We were pretty much all surprised to learn Disney+ is giving Boba Fett (played by Temuera Morrison) his very own miniseries of sorts, as revealed at the end of The Mandalorian's second season finale. Boba and his mercenary pal Fennec Shand (Ming-Na Wen) became key players in the final arc of The Mandalorian’s second season, and now they’re off to establish their very own criminal syndicate in Jabba the Hutt’s old stomping grounds. The show will debut around December 2021, with a proper third season of The Mandalorian to follow in 2022.
The SNL spy spoof, starring Will Forte, is getting the full series treatment at Peacock. The concept, based on the extremely handy agent MacGyver (you know, the guy who can build a bomb out of bubblegum and a pencil), was already been turned into a movie back in 2010. Forte is set to reprise the role for the series, and is also attached as a producer. MacGruber, sadly, isn’t as adept as MacGyver when it comes to solving the world’s problems. Look for plenty of laughs and explosions when this one hits streaming — currently slated for the back half of 2021.
Foundation — Teaser | Apple TV+
Foundation (Apple TV+)
Apple’s upstart streaming service has already taken some big swings with genre shows, with projects like See, Servant, and For All Mankind already renewed for second seasons. But Foundation is arguably the most ambitious to date. The series, based on the sci-fi book series by Issac Asimov, spans centuries and is one heck go a big swing to try and bring to life. The cast includes Lee Pace, Jared Harris, and Laura Birn. The series is being produced by David S. Goyer and David Ellison. No word yet on a premiere date, but the hope is to drop it in 2021.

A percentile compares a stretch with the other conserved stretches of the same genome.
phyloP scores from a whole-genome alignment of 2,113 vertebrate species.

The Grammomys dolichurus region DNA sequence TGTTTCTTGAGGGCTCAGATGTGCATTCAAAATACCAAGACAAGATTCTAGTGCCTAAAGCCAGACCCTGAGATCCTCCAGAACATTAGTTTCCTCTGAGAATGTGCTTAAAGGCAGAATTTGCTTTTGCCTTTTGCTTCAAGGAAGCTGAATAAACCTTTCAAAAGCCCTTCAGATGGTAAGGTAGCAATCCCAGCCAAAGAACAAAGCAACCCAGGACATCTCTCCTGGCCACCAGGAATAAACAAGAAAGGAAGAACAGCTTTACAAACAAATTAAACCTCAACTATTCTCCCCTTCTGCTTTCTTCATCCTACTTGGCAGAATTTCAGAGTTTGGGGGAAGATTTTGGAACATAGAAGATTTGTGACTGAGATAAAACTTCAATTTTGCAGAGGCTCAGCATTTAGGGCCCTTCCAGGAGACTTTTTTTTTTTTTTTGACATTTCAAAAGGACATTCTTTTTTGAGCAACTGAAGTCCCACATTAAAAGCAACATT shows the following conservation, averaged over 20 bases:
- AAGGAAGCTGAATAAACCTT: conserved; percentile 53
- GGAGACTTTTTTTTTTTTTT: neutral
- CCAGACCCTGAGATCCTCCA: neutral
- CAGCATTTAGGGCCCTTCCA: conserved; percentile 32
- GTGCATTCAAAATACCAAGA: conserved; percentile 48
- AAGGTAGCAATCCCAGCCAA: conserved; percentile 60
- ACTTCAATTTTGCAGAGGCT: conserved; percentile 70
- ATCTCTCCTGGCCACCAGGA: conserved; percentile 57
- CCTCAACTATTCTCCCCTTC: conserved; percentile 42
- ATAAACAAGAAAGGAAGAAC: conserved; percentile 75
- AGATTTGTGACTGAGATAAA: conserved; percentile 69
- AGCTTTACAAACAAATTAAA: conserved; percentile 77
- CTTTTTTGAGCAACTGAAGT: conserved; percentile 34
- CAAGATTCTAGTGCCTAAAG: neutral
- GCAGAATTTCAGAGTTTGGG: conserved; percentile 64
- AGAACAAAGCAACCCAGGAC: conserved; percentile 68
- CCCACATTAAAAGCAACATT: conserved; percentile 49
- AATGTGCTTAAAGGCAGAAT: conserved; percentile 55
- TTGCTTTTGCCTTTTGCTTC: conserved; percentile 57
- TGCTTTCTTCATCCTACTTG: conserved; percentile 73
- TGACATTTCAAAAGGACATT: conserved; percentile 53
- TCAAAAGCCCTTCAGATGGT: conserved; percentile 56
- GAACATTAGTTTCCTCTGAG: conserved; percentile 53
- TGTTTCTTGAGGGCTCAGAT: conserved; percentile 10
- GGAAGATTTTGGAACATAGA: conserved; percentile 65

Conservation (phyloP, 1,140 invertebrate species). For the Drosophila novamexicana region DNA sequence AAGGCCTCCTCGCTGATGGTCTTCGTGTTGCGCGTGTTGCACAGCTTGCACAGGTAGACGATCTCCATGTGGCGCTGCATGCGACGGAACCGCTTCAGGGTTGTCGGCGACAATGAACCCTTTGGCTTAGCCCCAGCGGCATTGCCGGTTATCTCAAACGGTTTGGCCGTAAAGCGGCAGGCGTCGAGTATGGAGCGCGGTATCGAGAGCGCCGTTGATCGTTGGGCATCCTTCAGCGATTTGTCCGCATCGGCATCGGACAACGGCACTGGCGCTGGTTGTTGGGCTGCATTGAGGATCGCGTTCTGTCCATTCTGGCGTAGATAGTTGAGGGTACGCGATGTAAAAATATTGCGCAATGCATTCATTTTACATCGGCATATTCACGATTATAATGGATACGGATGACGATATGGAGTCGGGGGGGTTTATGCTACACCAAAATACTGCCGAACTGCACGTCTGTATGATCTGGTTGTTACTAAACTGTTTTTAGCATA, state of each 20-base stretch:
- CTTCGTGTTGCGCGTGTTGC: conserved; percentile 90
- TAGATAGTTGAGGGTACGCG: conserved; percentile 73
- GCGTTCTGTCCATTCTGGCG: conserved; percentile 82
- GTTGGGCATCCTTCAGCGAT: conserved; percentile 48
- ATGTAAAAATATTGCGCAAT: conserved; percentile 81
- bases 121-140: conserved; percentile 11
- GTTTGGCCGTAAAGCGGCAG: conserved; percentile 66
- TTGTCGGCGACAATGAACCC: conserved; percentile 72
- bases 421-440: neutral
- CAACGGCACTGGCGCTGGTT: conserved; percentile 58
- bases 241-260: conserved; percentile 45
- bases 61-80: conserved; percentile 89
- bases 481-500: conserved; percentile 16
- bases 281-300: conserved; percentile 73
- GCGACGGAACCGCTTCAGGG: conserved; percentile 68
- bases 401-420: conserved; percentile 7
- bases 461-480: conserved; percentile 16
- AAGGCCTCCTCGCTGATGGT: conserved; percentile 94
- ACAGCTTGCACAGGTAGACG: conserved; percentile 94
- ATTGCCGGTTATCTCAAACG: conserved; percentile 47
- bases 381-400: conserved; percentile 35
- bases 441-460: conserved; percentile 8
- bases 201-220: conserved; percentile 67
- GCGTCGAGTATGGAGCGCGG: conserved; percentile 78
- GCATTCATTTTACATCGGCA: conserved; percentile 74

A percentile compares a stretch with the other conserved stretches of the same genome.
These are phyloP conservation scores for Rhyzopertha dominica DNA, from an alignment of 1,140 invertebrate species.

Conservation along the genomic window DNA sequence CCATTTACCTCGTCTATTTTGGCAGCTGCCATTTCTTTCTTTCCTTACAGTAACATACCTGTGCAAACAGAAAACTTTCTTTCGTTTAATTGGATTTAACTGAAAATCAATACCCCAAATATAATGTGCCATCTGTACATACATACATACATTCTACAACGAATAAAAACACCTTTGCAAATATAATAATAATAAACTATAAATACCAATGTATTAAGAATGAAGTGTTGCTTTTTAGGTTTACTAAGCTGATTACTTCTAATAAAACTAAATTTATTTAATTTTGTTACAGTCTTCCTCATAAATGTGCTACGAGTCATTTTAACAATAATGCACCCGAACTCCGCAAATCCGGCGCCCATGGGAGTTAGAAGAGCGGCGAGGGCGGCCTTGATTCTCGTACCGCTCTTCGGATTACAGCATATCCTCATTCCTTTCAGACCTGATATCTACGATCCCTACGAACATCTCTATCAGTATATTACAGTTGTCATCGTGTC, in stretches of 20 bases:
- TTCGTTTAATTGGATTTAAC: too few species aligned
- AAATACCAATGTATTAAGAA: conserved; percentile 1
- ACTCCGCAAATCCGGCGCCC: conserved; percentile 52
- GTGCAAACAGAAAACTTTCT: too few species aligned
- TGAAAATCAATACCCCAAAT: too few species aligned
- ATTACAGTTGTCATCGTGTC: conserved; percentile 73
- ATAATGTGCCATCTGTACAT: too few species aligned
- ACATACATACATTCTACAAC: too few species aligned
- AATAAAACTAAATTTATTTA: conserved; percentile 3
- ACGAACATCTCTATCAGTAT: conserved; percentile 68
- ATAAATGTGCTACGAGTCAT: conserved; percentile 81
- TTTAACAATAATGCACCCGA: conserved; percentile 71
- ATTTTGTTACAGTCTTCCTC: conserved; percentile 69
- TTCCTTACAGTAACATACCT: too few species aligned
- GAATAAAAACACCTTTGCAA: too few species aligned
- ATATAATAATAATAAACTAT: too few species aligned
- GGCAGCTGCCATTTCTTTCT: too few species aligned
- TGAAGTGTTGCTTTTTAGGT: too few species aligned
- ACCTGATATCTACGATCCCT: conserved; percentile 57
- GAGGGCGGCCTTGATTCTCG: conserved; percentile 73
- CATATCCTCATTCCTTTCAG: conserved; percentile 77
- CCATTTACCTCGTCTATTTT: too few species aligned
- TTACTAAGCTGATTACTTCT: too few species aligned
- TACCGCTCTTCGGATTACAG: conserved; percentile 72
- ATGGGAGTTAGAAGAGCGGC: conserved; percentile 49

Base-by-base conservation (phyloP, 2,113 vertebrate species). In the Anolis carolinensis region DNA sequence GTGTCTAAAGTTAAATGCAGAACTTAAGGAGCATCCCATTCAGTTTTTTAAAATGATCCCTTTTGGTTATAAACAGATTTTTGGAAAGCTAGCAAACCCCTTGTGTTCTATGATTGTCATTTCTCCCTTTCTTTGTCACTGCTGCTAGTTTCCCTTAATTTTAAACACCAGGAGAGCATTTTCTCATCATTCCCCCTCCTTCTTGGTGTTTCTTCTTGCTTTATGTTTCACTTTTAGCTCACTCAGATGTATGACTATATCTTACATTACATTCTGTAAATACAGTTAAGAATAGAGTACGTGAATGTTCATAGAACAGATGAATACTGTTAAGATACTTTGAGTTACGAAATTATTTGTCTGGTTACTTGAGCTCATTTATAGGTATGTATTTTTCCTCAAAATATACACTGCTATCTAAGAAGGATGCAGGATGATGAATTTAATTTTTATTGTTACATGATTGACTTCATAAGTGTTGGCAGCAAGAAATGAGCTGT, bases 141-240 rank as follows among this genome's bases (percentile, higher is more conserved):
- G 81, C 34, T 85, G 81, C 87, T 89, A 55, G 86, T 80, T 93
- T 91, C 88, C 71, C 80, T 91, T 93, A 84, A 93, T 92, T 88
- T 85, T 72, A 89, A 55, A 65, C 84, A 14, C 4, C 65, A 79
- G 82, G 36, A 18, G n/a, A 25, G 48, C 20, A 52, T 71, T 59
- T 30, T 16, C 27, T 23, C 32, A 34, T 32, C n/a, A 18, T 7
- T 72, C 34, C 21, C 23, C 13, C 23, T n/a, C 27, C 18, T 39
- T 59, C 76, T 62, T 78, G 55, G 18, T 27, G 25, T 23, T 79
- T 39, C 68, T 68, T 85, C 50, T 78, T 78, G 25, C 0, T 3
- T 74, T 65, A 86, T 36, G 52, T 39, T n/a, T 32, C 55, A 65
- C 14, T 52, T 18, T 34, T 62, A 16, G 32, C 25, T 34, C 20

Cowboy Bebop (Netflix)
One of the most acclaimed anime sci-fi stories in history is finally getting the big-budget, live-action treatment thanks to Netflix. It’s a big, stunning, future-set sci-fi world — and it’ll be brought to life with stars John Cho, Mustafa Shakir, Daniella Pineda, and Alex Hassell. Even cooler? The director of the original anime series, Shinichirō Watanabe, is also helping out as a consultant. You know, just to make sure they hopefully get all the little details right. Sadly, no word yet on when this one will premiere — but the plan is for mid-to-late 2021.
The Lord of the Rings (Prime Video)
This massive, expensive and ambitious adaptation of the Lord of the Rings franchise has been in the works for a while now — despite production being delayed for a while due to the pandemic. The show will reportedly be set in the Second Age of Middle-earth, which means it’ll follow characters and stories well before the events of The Hobbit and Lord of the Rings. But, this being J.R.R. Tolkien, there are near-limitless stories to tell. The series has also reportedly locked in a massive cast, though we still don’t know exactly who and what the story will be. It’s tentatively set to premiere in late 2021, but there’s no formal date. Once the show does arrive, though, there should be plenty more to come. Amazon reportedly signed up to spend around $1 billion as part of its production plan with a massive, five-season commitment.